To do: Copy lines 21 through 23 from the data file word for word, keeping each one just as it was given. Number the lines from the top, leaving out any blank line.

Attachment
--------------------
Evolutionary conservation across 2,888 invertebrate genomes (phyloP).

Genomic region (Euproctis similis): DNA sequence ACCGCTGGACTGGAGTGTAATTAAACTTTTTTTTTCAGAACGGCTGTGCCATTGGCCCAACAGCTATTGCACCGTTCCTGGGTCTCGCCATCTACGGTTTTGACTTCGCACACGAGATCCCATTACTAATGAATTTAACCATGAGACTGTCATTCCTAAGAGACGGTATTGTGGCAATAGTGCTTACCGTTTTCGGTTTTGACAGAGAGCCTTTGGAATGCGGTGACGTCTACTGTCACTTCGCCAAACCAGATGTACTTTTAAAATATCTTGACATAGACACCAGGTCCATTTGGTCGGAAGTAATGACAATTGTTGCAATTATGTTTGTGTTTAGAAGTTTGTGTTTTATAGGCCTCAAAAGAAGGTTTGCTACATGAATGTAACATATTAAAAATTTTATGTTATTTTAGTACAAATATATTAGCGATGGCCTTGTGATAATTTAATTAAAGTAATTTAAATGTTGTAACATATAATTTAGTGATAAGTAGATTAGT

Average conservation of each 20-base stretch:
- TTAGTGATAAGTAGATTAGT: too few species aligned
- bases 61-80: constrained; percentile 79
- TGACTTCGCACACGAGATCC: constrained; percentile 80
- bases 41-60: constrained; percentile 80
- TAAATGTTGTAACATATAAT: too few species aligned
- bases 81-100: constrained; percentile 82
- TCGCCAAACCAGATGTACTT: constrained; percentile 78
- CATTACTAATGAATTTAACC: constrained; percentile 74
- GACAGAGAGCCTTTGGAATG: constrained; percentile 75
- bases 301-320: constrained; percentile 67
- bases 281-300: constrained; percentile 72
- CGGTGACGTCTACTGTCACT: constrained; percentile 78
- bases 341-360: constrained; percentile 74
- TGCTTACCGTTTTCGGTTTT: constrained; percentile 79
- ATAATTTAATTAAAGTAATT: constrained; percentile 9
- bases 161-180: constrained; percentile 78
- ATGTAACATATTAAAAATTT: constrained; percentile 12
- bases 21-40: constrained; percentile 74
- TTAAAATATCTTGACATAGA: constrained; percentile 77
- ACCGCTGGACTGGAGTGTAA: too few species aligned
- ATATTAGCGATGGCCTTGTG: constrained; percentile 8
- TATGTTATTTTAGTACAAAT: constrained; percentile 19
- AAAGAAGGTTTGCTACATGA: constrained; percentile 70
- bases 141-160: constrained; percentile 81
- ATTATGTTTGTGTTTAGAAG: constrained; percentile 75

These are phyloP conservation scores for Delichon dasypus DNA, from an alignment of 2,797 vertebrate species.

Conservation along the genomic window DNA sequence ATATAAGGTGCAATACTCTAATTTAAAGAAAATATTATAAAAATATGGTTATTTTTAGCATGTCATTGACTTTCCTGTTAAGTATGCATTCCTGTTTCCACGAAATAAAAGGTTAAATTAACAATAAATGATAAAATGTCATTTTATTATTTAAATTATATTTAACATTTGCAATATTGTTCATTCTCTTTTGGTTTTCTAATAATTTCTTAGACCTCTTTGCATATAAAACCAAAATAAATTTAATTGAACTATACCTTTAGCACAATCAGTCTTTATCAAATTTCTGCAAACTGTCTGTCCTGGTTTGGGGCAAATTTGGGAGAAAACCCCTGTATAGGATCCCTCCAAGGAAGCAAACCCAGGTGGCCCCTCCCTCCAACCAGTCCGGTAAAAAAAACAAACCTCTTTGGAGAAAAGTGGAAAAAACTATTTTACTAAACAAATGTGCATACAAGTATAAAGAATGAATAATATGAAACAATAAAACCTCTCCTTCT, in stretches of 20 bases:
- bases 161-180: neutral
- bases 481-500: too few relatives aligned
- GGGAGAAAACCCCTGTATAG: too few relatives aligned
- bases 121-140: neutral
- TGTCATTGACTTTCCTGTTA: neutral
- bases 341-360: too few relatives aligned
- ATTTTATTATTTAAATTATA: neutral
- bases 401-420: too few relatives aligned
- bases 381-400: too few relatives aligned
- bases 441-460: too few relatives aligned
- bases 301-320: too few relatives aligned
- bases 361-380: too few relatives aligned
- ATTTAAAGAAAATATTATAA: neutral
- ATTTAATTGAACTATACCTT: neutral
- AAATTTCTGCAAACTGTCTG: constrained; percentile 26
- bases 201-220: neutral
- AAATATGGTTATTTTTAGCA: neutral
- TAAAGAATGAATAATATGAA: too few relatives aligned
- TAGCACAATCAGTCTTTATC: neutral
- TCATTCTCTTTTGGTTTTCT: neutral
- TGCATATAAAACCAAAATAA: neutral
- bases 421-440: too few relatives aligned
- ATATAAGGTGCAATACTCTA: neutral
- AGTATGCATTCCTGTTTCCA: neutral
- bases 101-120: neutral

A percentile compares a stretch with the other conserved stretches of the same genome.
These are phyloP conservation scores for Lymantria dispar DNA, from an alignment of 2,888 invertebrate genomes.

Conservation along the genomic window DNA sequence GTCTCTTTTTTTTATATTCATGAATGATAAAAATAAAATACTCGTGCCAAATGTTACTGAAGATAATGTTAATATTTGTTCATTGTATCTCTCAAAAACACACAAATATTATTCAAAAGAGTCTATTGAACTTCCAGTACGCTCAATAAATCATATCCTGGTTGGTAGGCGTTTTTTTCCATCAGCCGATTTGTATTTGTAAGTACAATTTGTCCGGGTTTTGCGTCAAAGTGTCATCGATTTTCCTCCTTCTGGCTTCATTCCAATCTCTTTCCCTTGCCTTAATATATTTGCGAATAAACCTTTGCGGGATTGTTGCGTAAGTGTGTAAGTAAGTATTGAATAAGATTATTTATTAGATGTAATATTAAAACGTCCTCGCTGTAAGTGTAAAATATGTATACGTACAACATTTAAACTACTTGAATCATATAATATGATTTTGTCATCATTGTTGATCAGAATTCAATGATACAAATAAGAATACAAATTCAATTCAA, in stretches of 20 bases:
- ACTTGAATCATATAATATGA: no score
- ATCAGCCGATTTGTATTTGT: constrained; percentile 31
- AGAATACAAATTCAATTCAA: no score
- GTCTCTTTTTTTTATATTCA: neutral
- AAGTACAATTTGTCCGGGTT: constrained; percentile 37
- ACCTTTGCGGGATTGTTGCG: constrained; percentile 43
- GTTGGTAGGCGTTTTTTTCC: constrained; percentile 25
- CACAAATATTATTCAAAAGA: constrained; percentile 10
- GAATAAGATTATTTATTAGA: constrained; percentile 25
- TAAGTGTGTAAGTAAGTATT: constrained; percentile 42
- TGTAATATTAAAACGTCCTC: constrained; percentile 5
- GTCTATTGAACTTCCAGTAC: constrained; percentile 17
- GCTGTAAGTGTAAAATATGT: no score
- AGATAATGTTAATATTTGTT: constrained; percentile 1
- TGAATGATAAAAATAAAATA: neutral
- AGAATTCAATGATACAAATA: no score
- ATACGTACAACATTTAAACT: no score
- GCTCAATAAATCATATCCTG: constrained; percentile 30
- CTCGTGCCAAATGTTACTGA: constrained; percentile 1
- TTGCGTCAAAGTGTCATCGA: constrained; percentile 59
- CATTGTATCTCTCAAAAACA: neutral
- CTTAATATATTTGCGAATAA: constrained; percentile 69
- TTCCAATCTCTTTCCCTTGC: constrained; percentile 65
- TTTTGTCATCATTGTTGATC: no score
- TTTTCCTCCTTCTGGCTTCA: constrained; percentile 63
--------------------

- bases 21-40: constrained; percentile 74
- TTAAAATATCTTGACATAGA: constrained; percentile 77
- ACCGCTGGACTGGAGTGTAA: too few species aligned